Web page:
November 2007


Despite recent credit woes, securities lending hasn’t taken a nosedive. Sarah Coles finds that it’s a low risk strategy, which generates reasonable returns if your portfolio is managed well

07_11_securities.jpg THE CREDIT CRUNCH that hit the markets this autumn made everyone a bit more nervous about their lending and borrowing strategies, and institutional investors who have had securities lending programmes for years have been looking at them afresh, wondering what the new environment means, and whether the market is really right for them.

The result has been a vote of confidence in the industry. David Rule, chief executive of the International Securities Lending Association, says despite the extra scrutiny, lenders aren’t pulling out. “Lending volumes haven’t declined. There have been increases, particularly in the bond market. I’m not aware of any pension funds having withdrawn from the market.” So what makes securities lending so attractive?

It’s certainly doesn’t offer particularly impressive returns. It usually nets an average of between three and six basis points a year. This return is free of capital gains tax and stamp duty, because there’s no buying or selling of securities involved. It may offset some of the running costs of investment, such as custodian charges, but it remains relatively small potatoes.

Income boosters
Some lenders boost this income through various means. It can be more rewarding, for example, if a lender has particular assets to lend. Mark Tidy, securities lending product manager for ABN Amro Mellon global securities service, says: “Lending is always a question of supply and demand. It depends on what you have to lend.” As Rule points out: “If you have something a bit rarer like Japanese, Korean and Indian stocks, you’ll get a much larger return from lending those than if you have a FTSE tracker fund. It depends on the value of your assets to the people who want to borrow.”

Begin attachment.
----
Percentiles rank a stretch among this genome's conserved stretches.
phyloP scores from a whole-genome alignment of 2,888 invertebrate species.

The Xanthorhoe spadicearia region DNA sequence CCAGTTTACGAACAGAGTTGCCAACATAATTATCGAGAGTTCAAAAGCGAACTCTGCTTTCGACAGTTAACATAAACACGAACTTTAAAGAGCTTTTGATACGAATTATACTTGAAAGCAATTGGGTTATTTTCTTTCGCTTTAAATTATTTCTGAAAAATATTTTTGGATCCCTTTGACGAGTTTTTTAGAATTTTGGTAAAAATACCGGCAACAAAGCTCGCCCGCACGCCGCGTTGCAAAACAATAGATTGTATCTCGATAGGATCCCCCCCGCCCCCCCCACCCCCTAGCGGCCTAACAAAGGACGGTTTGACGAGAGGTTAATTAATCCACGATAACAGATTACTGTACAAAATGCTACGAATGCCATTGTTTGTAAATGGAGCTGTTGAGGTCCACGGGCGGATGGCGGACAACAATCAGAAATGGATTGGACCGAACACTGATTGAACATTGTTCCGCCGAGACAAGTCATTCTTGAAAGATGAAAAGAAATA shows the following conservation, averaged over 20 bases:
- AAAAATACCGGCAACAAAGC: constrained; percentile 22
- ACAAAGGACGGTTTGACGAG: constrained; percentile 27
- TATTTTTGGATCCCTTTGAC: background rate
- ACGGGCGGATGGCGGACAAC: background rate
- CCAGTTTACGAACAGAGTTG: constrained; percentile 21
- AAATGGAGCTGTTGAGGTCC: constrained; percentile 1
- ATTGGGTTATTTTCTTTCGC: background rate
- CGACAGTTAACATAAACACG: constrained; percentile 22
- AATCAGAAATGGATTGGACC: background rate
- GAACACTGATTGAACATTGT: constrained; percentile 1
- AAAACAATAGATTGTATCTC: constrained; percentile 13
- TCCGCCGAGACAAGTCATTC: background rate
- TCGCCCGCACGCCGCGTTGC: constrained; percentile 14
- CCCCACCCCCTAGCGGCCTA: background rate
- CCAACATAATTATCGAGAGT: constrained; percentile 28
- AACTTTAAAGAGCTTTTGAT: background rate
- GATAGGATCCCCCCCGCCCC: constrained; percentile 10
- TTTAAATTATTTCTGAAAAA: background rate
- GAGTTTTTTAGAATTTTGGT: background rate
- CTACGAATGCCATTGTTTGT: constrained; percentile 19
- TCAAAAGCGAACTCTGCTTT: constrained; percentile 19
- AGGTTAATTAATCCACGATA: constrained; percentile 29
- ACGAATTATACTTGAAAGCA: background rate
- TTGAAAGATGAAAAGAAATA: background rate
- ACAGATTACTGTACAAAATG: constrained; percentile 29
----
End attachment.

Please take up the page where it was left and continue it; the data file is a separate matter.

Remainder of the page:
Lenders can also be more flexible about the collateral they will accept against the loan, in order to boost returns. Rule explains: “In the past you wouldn’t get a higher return depending on the collateral you accepted. You may have found it easier to trade if you were flexible, but you probably wouldn’t get a higher rate. Now it appears to be changing. Dealers may be willing to pay a higher spread if lenders will take collateral such as equity.”

There is also room to make additional returns if the lender can waive the right to recall the loan during the fixed loan period. This appeals to borrowers, who can make better use of the asset if they have the certainty they can hold onto it. However, this isn’t possible for most institutional investors. An active investment policy and voting requirements mean it’s virtually impossible to lend for a fixed term, as institutions need to recall securities in order to sell them or vote. Rule says: “I’m not aware of any institutions giving up the right of recall.”

Most lenders aren’t particularly worried about boosting their returns. They prefer to accept modest gains in return for protection against the risks inherent in the securities lending market. Where there’s a return, there is always a risk, whether it’s structural like tax and legal risks, or market-driven like the risks of lending in one currency and taking collateral in another.

The risk that concerned the market most during the credit crunch was less to do with the loans themselves, and more to do with the collateral. Over the past few years there has been a trend towards using cash as collateral in European markets. This is then reinvested in the money markets, at which point it becomes exposed to the credit crunch.

This isn’t necessarily a bad thing, as lenders are offering liquidity at a time of scarcity. Ed Oliver, a senior business consultant with Spitalfields Advisors, says: “Lenders benefited from the returns from cash because liquidity funds have done very well in this period. If you were able to invest for 30 days and hold the investment to maturity you made good returns.” However, others took more risks. Rule explains: “If lenders were stretching for extra return, they may have allowed themselves to get into riskier areas. So some lenders have been examining their strategy, and cash managers reduced the maturity of the assets to increase their liquidity.”

The risk that is uppermost in the majority of lenders minds is counterparty risk, and whether the person they lend to is going to be able to repay the loan. The market is complex. The borrower gains absolute title to the securities, so they are usually lent or sold onwards. Often there’s no way to tell where your securities will end up, so you are relying on your counterparty to repay.